Trigger inputs: electret microphone or external trigger (via PIR sensor etc)
Delay time: 0 to 999ms in 1ms increments or
0 to 9.99 seconds in 10ms increments
Timing Accuracy: 1ms or 10ms
Outputs: (1) Non-delayed triggering for external shutter release
(2) Delayed triggering for electronic flash
Power: 9V alkaline battery
Consumption: 16mA (standby); 30mA when triggered.
Have you been intrigued by those impressive photos capturing the crown-shaped splash when a drop falls into a dish of milk or the tip of a chameleon’s tongue when it’s attaching itself to a flying insect? Or a light bulb shattering as a bullet enters it? These are the kinds of shots which can be achieved using ‘stop motion’ photography.
You don’t need much gear to take these shots. The main requirement is a camera with a very fast shutter speed or an electronic flash.
Either way you need an electronic triggering unit to either open the camera shutter release, or fire the flash automatically in response to a reference event – such as a sound (like a ‘bang’ or ‘click’) or a contact closure (like the contacts in a PIR motion sensor).
Who let the smoke out? 30ms after we smashed the light globe by hitting it with a metal weight (that’s it on the right) the filament is only now starting to realise it's lost half of its bulb and is starting to burn up, with flame and smoke. This is a combined time exposure (hence the warm glow from the lamp) and flash shot using the delayed trigger (hence the white pieces of glass). Believe it or not, this was the first shot we took – and a dozen light globes later, we decided it was the best!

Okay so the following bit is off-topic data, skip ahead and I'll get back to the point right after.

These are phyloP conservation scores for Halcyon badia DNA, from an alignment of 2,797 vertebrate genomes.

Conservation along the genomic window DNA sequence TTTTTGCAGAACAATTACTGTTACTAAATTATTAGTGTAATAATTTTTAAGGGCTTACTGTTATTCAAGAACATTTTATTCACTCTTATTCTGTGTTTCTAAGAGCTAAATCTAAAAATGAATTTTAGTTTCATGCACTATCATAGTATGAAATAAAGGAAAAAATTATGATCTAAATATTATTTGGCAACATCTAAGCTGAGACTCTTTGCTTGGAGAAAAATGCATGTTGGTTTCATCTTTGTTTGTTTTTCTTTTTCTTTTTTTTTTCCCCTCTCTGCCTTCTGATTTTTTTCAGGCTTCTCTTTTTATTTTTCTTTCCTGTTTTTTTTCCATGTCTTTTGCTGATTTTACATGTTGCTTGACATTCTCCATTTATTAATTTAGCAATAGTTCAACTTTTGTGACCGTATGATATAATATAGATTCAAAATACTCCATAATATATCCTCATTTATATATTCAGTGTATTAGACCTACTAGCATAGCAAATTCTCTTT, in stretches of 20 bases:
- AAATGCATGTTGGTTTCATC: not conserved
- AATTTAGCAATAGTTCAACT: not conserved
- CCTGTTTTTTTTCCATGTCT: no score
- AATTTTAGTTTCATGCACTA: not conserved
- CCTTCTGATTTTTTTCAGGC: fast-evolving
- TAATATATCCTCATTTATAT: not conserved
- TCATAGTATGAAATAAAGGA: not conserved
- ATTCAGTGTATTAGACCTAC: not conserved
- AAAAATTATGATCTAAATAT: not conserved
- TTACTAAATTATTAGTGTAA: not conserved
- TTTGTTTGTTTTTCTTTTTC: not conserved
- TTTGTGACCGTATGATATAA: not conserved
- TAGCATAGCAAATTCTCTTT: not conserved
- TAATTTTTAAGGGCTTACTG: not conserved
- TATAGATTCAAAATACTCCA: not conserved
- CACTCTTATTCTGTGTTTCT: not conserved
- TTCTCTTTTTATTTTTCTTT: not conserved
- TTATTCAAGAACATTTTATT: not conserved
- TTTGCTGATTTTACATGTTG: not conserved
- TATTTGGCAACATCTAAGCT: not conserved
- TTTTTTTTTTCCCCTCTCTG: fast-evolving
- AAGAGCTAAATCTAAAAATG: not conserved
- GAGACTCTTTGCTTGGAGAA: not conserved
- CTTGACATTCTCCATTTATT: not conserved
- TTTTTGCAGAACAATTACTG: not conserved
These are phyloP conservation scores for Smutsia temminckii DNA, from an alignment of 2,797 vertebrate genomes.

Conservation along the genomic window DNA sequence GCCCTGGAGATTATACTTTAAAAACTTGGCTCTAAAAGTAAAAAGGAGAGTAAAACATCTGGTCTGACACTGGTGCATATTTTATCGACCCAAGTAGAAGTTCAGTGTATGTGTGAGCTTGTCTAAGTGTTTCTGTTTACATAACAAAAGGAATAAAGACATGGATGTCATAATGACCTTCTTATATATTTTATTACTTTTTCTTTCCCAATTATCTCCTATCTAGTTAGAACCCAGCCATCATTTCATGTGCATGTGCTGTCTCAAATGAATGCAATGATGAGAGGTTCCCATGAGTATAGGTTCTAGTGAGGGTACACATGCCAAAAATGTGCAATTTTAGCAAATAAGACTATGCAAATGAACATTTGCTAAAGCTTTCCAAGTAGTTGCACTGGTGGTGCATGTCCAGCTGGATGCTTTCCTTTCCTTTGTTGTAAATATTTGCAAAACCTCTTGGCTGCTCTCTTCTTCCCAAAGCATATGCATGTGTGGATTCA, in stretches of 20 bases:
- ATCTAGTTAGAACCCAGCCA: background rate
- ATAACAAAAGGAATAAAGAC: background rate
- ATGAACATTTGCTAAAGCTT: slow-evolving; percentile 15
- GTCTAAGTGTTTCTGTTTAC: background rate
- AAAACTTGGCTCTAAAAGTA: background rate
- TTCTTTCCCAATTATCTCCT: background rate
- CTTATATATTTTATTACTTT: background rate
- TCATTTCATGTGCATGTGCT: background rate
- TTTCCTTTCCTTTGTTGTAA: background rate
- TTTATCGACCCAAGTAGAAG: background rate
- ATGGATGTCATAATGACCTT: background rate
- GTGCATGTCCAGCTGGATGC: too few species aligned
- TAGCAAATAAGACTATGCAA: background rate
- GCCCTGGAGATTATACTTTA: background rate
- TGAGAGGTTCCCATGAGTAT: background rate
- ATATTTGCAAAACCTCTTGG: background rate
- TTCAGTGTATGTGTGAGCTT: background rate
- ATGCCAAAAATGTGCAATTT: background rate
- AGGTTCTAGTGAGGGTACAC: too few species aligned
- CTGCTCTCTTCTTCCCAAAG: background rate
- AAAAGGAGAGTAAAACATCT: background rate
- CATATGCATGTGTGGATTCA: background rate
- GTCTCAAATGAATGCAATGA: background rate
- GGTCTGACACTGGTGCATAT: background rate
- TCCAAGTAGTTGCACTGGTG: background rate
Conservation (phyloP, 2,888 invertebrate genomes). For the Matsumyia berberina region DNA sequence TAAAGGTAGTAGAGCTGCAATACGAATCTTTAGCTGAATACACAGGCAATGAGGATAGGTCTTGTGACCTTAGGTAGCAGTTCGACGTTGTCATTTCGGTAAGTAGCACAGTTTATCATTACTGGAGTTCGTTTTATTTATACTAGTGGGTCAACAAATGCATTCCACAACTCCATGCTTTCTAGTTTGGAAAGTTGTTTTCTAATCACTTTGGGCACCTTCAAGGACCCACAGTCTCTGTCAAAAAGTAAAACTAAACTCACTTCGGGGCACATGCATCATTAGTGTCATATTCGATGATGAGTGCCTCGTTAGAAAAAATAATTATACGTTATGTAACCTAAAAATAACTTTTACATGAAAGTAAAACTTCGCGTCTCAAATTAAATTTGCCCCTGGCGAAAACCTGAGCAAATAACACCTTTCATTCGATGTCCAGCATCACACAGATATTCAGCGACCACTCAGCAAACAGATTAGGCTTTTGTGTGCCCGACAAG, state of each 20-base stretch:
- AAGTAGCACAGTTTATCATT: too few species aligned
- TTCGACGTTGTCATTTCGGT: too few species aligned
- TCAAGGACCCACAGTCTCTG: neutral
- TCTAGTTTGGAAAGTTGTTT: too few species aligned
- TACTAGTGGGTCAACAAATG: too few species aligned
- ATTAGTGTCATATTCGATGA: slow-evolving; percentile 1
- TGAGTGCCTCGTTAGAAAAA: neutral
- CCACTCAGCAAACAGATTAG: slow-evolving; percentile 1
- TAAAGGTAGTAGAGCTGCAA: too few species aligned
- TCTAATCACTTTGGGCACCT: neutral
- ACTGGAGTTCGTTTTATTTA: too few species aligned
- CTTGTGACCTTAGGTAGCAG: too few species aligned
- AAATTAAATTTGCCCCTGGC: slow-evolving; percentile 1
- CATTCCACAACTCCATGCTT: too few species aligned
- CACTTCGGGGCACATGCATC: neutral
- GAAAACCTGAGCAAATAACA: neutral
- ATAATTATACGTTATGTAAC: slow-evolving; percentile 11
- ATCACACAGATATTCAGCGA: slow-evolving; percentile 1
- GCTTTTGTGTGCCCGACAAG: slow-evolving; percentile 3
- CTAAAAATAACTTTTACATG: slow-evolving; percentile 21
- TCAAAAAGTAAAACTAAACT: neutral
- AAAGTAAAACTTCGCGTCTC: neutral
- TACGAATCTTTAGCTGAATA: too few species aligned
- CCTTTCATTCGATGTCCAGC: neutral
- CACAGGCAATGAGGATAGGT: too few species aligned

The electronic triggering unit must have an accurately adjustable delay time. This allows you to set the camera or flash triggering to occur not just automatically in response to the reference event, but a known period of time after it.
So if you predict that the crucial event you want to capture occurs about 40ms (milliseconds) after the reference event (eg, the bang or click, or contact closure), you can set the triggering delay to 40ms and see if this gets the shot. If it then turns out that the shot was a little early or late, you can either reduce or increase the delay to get the precise result.
So that’s the rationale behind this project. It’s an automatic electronic shutter release/flash trigger unit with a delay time which can be adjusted in 1ms steps from 0 to 999ms or alternatively, in 10ms steps from 0 to 9.99 seconds.
Triggering can be from an electret microphone (to pick up sound ‘events’) or other devices like a PIR (passive infrared) motion sensor, light-beam interrupter system, or custom sensor switches such as microswitches attached to machinery.
It is housed in plastic case which on the front panel (lid of case) has three rotary switches to set the time delay, a sensitivity control for the microphone/preamp, an “arm” button, toggle switches to turn on power and to select the time delay, a red LED to show that the unit has been triggered and a green LED to show that the flash or shutter has been fired.
Along the top side of the case are four sockets which connect an electret microphone, an external trigger (eg, PIR sensor), the electronic flash and, if required, the electronic camera shutter.